official Nexus Twitter account, the over-the-air updates have already started, but users should be patient since it "may take a few weeks for OTA to complete." The update will be incremental for the Nexus S, but the Nexus One's first official taste of Gingerbread. We've just checked one a Nexus One in the UK, and there's no sign of new firmware being available, so it seems we'll have to be patient (or wait for someone to offer a side-loading version of the official ROM, of course). [Thanks n900mixalot!]
Tagged: Nexus One
Nexus S, still the only phone to officially run Android 2.3, it's now confirmed that Android 2.4 will not only be arriving imminently, but also bear the name Gingerbread. As rumored earlier in the year, that has meant a delay in non-Google Gingerbread handsets. At the time, it was suggested that Google was trying to keep the field clear for the Nexus S, maintaining the Samsung's flagship status for as long as possible until dual-core phones arrived, but it now seems that the delay has been to give Android engineers time to bring 2.4 up to speed. Android Community spoke with HTC in a pre-MWC 2011 briefing, and the company confirmed that its new range would arrive with Android 2.4 rather than 2.3. The exact differences weren't specified - HTC described them as having "no impact on the user" and being mainly bugfixes - but we've also heard that 2.4 addresses the compatibility of apps that have been written for dual-core devices (such as Android 3.0 Honeycomb tablets on chipsets like Tegra 2) running on single-core handsets like the Nexus S. Where that leaves devices like the Sony Ericsson XPERIA Arc - which the company insisted would launch with 2.3, but which has been spotted running what was listed as 2.4 - is unclear. Android 2.4-based handsets have proved rare when it comes to in-the-wild sightings, with HTC's prototypes in Barcelona last week actually running 2.3.2. The company has said the first of its Gingerbread phones will arrive in early Q2, aka April 2011, at which point we'd expect the Nexus S - and perhaps the Nexus One - to get an Android 2.4 update as well.
Motorola XOOM - but the quest to put the tablet SDK on all manner of other devices continues with the Nexus One. Google's first Nexus phone has been married up with Honeycomb by the skilled tinkerers at xda-developers, rooted and given a quick tweak to make sure the display works in landscape and that the app drawer is functional. Unfortunately, there's a lot more broken than working right now, so you probably don't want this as your everyday OS. Phone, WiFi, the accelerometer, sound, the camera, Bluetooth and 3D acceleration aren't functional, but if you've been wondering how a tablet-centric OS will look on a 3.7-inch display, now's your chance. [gallery] [via Geekword]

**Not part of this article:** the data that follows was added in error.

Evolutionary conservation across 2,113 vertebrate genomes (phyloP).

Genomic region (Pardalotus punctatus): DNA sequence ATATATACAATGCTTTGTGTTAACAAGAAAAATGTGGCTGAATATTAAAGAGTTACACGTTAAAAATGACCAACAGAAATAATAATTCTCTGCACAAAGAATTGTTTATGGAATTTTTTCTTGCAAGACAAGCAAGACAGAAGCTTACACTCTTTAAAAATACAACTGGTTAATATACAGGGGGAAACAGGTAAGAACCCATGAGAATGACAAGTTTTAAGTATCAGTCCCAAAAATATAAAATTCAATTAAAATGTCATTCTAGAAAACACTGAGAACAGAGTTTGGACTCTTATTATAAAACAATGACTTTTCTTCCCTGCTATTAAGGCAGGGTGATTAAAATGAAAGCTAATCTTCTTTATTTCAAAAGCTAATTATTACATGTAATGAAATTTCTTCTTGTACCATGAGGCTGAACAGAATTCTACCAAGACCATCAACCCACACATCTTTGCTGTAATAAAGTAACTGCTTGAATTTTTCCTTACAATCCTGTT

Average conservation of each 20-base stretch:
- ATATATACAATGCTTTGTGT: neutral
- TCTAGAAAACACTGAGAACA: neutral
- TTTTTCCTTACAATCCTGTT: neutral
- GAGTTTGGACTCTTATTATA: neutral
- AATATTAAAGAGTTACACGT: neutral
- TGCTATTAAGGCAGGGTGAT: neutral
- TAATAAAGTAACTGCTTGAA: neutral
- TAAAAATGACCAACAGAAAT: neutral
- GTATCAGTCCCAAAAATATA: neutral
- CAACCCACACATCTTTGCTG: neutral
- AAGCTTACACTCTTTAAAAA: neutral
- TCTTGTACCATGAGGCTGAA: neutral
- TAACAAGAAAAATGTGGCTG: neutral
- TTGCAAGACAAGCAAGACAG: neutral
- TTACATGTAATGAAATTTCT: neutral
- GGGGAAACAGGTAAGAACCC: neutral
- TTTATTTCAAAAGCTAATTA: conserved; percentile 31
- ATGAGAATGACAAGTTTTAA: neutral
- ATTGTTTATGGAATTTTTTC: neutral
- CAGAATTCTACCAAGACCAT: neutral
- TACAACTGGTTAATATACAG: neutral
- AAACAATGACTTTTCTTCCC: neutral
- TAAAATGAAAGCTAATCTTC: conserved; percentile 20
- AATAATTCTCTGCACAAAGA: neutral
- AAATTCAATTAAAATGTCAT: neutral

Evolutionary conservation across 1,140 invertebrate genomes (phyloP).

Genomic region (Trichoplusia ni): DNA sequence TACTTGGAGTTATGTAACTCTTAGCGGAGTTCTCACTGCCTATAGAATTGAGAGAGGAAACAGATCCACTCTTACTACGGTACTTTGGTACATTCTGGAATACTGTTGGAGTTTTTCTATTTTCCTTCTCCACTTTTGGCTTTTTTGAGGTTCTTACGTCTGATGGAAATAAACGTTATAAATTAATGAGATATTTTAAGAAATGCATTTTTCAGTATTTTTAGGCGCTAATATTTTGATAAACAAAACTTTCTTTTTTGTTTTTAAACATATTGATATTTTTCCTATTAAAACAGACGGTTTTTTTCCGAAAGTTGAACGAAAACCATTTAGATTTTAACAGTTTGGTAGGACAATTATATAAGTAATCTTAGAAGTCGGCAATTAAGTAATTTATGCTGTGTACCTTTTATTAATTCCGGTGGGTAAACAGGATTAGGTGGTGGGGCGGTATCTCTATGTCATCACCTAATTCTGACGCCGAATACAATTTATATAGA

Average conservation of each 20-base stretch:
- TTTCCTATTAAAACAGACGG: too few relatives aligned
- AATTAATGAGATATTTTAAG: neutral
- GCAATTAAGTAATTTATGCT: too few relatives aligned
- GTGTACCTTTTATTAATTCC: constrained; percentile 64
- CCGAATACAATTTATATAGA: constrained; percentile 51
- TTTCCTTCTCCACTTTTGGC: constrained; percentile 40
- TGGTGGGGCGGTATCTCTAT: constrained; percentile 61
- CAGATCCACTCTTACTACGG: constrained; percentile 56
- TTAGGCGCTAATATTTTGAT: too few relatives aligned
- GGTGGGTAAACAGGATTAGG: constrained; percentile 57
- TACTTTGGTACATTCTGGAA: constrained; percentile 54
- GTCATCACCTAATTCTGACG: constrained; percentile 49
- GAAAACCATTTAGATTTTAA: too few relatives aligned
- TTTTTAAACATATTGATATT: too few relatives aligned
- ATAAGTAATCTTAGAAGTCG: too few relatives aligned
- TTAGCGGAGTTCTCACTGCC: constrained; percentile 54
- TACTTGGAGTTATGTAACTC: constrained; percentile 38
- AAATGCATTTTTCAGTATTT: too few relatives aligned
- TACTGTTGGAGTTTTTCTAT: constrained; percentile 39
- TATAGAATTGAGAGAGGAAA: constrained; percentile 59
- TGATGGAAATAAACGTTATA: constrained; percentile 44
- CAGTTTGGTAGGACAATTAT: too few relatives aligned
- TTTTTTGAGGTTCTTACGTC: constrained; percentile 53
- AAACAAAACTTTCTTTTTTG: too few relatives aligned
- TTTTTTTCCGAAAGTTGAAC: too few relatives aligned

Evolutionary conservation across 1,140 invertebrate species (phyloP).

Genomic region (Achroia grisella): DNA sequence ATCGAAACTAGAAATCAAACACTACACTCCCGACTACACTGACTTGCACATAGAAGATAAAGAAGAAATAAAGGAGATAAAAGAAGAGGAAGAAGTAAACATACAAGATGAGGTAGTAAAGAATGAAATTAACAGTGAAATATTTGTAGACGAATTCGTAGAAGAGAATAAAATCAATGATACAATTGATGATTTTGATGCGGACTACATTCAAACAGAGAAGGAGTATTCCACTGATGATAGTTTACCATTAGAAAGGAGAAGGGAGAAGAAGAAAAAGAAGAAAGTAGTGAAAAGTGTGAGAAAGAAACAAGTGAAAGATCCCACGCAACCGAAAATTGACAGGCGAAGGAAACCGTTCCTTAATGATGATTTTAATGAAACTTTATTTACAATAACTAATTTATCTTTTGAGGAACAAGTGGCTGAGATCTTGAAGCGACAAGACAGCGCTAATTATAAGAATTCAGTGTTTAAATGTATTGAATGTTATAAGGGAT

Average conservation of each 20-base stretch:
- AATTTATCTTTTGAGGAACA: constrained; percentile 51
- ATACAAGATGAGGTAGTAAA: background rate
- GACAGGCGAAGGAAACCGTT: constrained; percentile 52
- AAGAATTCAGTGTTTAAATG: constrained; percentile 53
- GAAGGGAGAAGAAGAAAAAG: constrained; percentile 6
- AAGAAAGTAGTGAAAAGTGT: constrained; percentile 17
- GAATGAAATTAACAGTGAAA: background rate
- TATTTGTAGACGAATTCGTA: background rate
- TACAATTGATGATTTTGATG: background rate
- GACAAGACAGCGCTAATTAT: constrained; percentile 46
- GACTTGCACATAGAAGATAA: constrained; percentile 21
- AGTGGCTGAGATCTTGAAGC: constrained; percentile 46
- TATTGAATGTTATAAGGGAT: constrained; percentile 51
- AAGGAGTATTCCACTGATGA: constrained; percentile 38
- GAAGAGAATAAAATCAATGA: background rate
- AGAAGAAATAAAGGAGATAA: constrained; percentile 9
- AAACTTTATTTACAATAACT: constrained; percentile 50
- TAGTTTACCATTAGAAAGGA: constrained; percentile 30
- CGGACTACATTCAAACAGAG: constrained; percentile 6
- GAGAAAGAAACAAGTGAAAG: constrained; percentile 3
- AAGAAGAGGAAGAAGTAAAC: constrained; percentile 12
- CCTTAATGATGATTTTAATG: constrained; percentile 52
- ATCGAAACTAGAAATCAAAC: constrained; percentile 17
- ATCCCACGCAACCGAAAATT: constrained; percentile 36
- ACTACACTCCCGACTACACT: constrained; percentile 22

Nexus S, Nexus One, or Samsung Vibrant - you've got updates on the way. Next, see the Android Faces Massive Lawsuit at Hands of Oracle post to see the situation Google is in with copyright infringement. Fear for the future as Verizon Files for Appeal on Net Neutrality Light, and get gleeful as Angry Birds Valentine's Day Edition is casually announced. Finally, and I do mean finally in this list as well as in the wait for this piece of tech, Notion Ink is shipping. Wait by your door like a puppy! Browse Android Community while you're at it.
MicroMod777, the unofficial ROM supports 3G data and SMS messaging, but still lacks support for WiFi, the camera, sound and SD card access, among other things. It also lacks the official Google apps and USB mounting support. Certainly not the sort of ROM you could live with every day, then; it remains to be seen whether the hacked installs or Google's official Gingerbread 2.3 release for the Nexus One - tipped for release in the next few weeks - comes first. [Thanks Judeaism!]
First off the Samsung Nexus S will be available exclusively on T-Mobile, if you're an owner of a Nexus One you've probably grown to accept this and it may not be a major factor in the decision making process. However, if you're a Samsung Galaxy S or any other Android phone owner this may be a factor in your final decision. The Nexus One has been a very favorable device, although its sales were less than impressive it still is one of the most powerful and productive phones on the market. However, with the Nexus S hitting the scene the new official "Google Phone" title has been taken and along with it, much of our focus on the Nexus One will shift to the Nexus S. The internals of the devices are pretty similar both featuring a 1GHz processor. The Nexus S features a 1GHz Cortex A8 (Hummingbird) processor while the Nexus One features a 1 GHz Qualcomm QSD 8250 Snapdragon. The difference is there and somewhat noticeable but not exactly a deal breaker here. When it comes to storage the Nexus S is limited. Shipping with 16GB internal memory and no microSD card slot you're options are slim when it comes to expansion. The Nexus One has a microSD card slot for additional memory, something that we are wondering why it was left out in the Samsung Nexus S. The rear-facing camera on the Nexus S is a 5.0 megapixel camera with flash, compared to the Nexus One which is also a 5.0 megapixel camera with flash. However, the Nexus S does have an additional camera on the front for video chat. Other than that the devices are incredibly similar, the Nexus S just took what the Nexus One did right and does them all in a better, and faster way - making this the optimal Android handset on T-Mobile US. Have another device? Check out our full comparisons to the Samsung Vibrant, Samsung Epic 4G, Samsung Captivate, Samsung Fascinate, and unlocked Galaxy S devices over at SlashGear!